True-crime author, Ann Rule has died at the age of 83. Her daughter confirmed to the press that her mother’s health had been declining in recent years.
Many of your know Rule from her chilling 1980 book The Stranger Beside Me, which chronicles her friendship with serial killer Ted Bundy. Rule went on to write dozens of best-selling true-crime novels and offered her expert insights for several Investigation Discovery documentary series.
In honor of Rule’s amazing contributions to the true-crime genre, we share 5 of her works that all true-crime loves should read:
Rule expertly weaves together a chilling tale about drama, greed, sex, scandal and murder. All set on an eerie island off of coast of the Pacific Northwest, Practice to Deceive is one of Rule’s best-selling works.
Another fan favorite, Dead by Sunset follows the twisted and deadly ways of a seemingly charismatic man. Could the perfect husband actually be the perfect killer? Rule’s gripping account creates a remarkable tale of multiple marriages, fanatical manipulation and monstrous acts.
Once again Rule displays her keen ability to draw readers into a story of obsession, murder and betrayal. Rule keeps us guessing with Everything She Ever Wanted. Is Pat Taylor a sweet southern charmer or a cold-blooded killer? Or both…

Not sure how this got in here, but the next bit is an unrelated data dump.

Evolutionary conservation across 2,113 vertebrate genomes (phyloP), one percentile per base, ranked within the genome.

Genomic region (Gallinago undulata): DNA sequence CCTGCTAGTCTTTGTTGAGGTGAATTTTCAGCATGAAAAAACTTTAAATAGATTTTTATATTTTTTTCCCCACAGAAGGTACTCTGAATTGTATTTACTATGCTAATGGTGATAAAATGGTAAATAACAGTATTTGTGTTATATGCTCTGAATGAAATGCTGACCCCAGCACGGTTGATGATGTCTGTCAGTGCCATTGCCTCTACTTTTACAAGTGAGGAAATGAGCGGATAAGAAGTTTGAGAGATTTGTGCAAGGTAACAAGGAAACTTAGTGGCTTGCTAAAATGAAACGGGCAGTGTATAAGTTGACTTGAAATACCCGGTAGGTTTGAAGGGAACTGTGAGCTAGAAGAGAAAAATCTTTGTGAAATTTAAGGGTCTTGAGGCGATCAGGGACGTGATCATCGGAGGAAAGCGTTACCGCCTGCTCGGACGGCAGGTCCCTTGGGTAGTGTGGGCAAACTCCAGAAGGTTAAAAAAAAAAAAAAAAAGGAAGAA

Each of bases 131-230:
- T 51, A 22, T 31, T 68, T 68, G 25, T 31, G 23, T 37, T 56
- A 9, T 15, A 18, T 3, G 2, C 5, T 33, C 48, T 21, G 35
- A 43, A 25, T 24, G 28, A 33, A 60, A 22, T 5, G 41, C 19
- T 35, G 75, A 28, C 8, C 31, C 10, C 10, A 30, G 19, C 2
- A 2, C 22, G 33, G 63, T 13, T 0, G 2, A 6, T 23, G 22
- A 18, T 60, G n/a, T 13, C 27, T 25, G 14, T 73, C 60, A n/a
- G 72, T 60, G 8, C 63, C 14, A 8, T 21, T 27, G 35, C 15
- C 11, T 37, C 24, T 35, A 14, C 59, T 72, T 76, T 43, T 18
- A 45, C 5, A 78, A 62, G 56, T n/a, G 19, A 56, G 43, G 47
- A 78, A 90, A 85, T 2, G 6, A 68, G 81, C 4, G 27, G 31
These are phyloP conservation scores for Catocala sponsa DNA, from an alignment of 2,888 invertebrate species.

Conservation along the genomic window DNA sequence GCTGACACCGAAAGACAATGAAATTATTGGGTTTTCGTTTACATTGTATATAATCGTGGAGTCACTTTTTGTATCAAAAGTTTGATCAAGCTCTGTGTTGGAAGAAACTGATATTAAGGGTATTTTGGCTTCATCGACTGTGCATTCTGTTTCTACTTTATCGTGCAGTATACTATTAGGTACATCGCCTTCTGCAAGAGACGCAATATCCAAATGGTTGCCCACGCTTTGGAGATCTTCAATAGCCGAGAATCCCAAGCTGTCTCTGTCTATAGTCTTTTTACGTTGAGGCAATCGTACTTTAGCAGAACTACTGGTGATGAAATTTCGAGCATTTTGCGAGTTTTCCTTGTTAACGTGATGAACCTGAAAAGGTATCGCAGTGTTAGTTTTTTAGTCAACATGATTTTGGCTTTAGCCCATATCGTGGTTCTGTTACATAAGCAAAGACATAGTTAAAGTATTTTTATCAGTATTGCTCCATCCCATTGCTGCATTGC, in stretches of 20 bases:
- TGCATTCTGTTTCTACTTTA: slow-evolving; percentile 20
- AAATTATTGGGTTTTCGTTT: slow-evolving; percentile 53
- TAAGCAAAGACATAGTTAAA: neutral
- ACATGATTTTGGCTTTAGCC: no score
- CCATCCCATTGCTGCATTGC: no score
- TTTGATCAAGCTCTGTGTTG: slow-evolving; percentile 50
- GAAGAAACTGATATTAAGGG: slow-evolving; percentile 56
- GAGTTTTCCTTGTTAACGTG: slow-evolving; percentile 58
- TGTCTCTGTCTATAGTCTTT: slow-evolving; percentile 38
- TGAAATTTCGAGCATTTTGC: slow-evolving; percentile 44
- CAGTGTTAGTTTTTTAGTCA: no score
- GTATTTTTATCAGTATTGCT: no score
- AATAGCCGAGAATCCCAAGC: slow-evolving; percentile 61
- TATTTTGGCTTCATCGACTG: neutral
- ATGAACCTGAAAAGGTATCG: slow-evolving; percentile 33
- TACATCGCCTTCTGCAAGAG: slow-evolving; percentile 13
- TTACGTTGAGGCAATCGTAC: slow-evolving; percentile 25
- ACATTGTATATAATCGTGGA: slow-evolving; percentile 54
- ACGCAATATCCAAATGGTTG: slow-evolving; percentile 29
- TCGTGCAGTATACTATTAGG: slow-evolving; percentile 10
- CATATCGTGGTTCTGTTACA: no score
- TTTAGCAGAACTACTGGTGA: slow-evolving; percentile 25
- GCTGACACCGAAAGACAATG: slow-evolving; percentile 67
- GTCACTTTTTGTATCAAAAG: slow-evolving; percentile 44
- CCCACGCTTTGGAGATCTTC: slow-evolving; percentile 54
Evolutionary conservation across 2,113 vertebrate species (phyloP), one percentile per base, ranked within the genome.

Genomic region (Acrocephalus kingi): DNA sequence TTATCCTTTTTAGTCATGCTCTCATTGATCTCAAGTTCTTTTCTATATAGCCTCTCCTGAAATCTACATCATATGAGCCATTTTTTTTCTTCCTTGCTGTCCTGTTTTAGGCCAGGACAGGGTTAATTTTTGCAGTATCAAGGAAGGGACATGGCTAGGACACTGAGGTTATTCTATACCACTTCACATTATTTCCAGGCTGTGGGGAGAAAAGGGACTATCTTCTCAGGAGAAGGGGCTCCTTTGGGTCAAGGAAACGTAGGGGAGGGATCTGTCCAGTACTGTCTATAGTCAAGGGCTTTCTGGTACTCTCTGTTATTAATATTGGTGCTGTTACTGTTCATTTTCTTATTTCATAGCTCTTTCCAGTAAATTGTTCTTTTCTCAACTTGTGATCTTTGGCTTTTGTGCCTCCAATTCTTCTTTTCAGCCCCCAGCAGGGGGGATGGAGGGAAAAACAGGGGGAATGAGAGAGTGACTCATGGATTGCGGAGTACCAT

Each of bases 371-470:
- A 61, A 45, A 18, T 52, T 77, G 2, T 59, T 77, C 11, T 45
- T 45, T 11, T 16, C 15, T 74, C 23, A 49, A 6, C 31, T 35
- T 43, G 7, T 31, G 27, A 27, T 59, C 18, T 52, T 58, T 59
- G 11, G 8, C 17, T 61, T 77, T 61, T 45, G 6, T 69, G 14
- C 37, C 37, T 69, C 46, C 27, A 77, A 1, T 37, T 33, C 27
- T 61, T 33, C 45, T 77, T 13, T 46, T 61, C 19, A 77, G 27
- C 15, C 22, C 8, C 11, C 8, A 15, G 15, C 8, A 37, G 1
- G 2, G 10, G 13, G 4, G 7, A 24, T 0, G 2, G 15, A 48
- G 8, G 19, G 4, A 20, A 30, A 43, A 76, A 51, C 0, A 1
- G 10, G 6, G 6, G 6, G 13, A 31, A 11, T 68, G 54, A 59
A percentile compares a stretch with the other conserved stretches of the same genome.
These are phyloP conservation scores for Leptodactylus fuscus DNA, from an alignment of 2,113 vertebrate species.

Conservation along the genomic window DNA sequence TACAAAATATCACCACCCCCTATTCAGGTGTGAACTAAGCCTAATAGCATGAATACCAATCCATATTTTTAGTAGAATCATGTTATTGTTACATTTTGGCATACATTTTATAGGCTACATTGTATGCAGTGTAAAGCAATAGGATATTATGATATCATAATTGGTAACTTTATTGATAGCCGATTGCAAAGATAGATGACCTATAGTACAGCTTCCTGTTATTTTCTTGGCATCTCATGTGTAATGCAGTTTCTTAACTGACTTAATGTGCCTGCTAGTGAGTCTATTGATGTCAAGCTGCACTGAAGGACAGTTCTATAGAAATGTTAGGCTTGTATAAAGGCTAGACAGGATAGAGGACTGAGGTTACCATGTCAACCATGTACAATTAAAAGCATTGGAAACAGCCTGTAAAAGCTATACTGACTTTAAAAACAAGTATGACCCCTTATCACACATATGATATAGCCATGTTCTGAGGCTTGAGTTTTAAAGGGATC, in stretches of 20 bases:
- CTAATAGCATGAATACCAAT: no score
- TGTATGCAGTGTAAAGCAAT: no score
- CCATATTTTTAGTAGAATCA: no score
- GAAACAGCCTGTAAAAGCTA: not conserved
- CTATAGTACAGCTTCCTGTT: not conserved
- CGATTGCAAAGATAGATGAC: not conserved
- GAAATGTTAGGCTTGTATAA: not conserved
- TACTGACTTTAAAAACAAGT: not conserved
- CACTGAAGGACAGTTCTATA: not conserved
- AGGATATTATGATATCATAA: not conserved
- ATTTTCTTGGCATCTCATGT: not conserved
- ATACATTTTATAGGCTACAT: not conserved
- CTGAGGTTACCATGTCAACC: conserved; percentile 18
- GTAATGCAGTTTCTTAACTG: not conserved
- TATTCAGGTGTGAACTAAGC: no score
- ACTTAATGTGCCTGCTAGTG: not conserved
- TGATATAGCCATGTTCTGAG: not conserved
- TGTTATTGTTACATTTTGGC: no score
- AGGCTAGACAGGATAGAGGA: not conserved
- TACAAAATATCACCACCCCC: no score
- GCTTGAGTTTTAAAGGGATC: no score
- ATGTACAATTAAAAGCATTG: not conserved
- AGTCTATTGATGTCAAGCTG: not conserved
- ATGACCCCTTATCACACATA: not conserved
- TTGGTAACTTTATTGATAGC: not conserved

Rule continues to challenge our view of the perfect woman with Small Sacrifices. Dian Downs did the unthinkable when she shot her three young children in cold blood. What destructive and powerful forces could drive a gorgeous young mother to commit such dark deeds?
The work the launched Rule’s career marks our top pick. The Stranger Beside Me gives unparalleled insight into one of the most twisted and notorious serial killers of all time. We all know Bundy was a charmer, but Rule’s account reveals just how manipulative the “Angel of Decay” could be to even his closest friends.
Be sure to watch Investigation Discovery on Saturday, August 1 from 6AM EST to 11AM EST as they honor the late scribe with a marathon of programming highlighting her work and contribution to the true-crime genre.
Share your favorite Rule work in the comments below!
Main photo: Photo by Peter Power/Toronto Star via Getty Images